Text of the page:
Friday, August 10, 2012

Focus On: Turbidity Measurements in Life Science

The measurement of turbidity, which is the haziness or cloudiness of a fluid that sometimes cannot been seen by the naked eye, can be used to determine the amount of insoluble particles in a solution. Amongst the life science applications that can use turbidity measurements include: drug compound solubility, bacterial or fungal growth studies, immunoprecipitations, protein aggregation, antibody-antigen interaction, and polymerization monitoring.

Turbidity measurements can be performed with an absorbance instrument that measures light transmission through a sample. The more turbid a sample is, the less amount of light will pass through the sample. This relationship is directly proportional in a linear fashion and can be used to determine the degree of turbidity of a sample, i.e. the amount of insoluble particles in solution. However, this linear relationship only occurs to a certain degree of turbidity. For most absorbance instruments, the turbidity measurements deviate from a direct linear relationship usually above 3 O.D., that is when only 1 photon of light in 1,000 is transmitted through the sample. BMG LABTECH microplate readers that can perform turbidity absorbance measurements are: SPECTROstar, FLUOstar, and POLARstar Omegas; FLUOstar and POLARstar OPTIMAS; SPECTROstar Nano; as well as the PHERAstar Plus and PHERAstar FS.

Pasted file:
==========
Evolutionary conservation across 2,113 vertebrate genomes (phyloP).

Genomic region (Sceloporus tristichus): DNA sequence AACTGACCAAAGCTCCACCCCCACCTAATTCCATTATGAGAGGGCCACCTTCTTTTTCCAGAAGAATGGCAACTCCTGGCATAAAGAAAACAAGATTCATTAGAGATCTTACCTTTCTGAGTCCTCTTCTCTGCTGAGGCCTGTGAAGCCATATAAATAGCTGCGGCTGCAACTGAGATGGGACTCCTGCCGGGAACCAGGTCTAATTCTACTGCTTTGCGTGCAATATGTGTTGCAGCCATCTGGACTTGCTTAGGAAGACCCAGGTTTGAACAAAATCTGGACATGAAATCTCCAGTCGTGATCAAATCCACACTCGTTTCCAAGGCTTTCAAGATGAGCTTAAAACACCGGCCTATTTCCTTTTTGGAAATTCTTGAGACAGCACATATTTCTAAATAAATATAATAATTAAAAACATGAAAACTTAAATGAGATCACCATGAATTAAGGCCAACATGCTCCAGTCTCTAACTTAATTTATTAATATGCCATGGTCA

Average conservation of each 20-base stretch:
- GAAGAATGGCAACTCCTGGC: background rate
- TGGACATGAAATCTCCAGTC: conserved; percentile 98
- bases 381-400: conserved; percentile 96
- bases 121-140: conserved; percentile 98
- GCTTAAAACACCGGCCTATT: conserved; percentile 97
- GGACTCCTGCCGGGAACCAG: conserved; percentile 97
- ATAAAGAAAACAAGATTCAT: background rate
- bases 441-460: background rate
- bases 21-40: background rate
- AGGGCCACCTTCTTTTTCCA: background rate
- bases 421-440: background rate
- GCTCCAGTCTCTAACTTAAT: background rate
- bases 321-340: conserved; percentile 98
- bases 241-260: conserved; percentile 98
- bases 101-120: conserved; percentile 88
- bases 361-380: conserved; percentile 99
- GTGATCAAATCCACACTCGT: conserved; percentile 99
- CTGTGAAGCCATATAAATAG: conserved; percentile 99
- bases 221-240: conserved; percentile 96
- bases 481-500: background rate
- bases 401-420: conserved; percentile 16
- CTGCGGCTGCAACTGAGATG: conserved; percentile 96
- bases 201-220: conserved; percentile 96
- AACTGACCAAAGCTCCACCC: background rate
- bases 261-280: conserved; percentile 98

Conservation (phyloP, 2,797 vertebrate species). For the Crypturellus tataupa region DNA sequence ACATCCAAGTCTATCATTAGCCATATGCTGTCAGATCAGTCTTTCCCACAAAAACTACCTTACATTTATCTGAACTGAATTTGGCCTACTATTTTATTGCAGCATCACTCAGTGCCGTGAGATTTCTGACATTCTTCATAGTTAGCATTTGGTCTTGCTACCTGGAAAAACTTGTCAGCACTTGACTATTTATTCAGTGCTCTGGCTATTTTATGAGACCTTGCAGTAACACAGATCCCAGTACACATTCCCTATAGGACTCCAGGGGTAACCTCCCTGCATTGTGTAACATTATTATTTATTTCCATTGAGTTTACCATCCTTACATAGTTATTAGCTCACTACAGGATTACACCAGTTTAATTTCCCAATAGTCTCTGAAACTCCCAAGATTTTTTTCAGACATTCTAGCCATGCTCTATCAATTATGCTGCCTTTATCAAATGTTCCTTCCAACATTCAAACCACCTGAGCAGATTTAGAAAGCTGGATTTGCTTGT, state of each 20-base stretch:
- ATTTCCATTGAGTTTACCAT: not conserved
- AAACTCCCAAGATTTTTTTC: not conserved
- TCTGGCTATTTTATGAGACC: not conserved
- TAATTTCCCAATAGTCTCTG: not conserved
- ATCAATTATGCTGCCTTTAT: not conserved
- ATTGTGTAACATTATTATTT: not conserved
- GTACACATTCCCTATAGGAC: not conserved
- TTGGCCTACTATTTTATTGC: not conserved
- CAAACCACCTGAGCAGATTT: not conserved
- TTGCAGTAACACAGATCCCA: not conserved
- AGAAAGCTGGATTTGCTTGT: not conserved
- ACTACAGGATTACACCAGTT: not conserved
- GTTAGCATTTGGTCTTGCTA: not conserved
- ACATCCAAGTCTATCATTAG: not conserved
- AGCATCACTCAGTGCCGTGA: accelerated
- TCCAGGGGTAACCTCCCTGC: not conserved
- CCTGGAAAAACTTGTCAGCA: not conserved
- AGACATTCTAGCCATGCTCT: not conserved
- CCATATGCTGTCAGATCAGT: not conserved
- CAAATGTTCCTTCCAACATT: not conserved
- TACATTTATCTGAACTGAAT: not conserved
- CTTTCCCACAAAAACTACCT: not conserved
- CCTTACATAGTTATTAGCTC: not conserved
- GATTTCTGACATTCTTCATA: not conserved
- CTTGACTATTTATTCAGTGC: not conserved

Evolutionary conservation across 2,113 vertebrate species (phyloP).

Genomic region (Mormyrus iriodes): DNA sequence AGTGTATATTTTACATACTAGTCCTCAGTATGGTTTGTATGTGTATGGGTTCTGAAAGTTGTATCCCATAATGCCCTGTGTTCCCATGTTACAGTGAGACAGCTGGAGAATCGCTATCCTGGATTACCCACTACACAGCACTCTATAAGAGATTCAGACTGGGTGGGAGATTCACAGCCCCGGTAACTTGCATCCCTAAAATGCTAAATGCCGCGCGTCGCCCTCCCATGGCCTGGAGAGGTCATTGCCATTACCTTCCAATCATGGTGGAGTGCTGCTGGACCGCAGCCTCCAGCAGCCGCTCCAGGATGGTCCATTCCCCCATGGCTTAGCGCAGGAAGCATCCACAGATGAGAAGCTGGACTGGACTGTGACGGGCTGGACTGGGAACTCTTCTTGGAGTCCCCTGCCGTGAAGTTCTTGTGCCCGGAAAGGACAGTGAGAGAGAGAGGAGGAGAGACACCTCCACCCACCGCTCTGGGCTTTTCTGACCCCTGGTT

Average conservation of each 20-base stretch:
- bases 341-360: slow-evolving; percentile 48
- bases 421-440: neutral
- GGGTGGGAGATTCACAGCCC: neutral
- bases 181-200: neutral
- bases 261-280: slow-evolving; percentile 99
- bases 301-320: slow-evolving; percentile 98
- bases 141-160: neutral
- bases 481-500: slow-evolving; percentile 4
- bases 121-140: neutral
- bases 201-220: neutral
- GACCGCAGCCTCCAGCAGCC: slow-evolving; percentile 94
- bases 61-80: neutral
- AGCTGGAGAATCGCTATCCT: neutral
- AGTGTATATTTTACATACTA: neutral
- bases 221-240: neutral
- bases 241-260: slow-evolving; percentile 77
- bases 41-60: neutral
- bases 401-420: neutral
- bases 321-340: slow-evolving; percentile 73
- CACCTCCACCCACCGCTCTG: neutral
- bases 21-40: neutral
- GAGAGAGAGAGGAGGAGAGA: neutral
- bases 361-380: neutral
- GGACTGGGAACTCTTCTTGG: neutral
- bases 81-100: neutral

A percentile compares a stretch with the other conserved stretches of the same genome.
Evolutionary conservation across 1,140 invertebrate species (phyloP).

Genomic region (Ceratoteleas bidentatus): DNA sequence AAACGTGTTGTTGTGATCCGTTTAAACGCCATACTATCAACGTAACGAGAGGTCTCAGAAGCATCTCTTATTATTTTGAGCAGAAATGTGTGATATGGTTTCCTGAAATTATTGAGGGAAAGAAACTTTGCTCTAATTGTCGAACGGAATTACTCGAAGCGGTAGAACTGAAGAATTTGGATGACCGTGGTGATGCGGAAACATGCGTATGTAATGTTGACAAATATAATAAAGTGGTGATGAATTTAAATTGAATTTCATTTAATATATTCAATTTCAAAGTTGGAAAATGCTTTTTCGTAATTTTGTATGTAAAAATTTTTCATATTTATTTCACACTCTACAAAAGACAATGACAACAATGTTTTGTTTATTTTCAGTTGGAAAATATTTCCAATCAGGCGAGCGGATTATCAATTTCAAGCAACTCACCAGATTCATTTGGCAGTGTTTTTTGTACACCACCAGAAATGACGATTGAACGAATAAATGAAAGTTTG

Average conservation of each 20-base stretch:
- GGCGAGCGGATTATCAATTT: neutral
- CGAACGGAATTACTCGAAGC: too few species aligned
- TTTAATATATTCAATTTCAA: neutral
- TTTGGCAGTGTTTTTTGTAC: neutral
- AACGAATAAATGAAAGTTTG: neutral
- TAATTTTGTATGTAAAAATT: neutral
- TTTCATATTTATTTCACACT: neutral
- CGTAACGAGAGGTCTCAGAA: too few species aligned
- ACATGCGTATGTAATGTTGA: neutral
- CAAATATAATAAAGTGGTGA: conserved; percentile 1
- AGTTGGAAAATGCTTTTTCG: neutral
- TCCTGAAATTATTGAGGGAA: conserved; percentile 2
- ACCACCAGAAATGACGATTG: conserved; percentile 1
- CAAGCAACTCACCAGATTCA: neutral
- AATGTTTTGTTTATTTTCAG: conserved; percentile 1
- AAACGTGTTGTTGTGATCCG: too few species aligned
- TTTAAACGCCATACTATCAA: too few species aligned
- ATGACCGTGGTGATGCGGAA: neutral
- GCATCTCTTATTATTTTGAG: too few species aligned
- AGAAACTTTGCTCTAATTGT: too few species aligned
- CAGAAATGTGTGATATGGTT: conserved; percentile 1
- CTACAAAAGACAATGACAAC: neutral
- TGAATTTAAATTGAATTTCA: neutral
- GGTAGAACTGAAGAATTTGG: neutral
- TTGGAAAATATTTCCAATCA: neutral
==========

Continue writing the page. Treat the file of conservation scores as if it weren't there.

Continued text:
turbidity measurements
Fig 1. Light-scattering can be used to measure the turbidity of a sample.
Turbidity measurements can also be performed with a nephelometric instrument that measures light-scattering (see figure 1), such as the NEPHELOstar Plus from BMG LABTECH. This instrument uses a diode laser that passes light through each sample. If there are insoluble particles in the solution, the laser light will be scattered by the particles. Similar to absorbance measurements, the amount of scattered light is directly proportional to the amount of particles in solution.

Fig. 2: Solubility diagram of CD-Econazole-nitrate complex
using light-scattering
However, light-scattering measurements do not suffer from the same upper limitation as absorbance measurements, thereby providing a wider dynamic range for turbidity measurements. An example turbidity application is shown in Figure 2, where a drug compound precipitates out of solution at its insolubility point.

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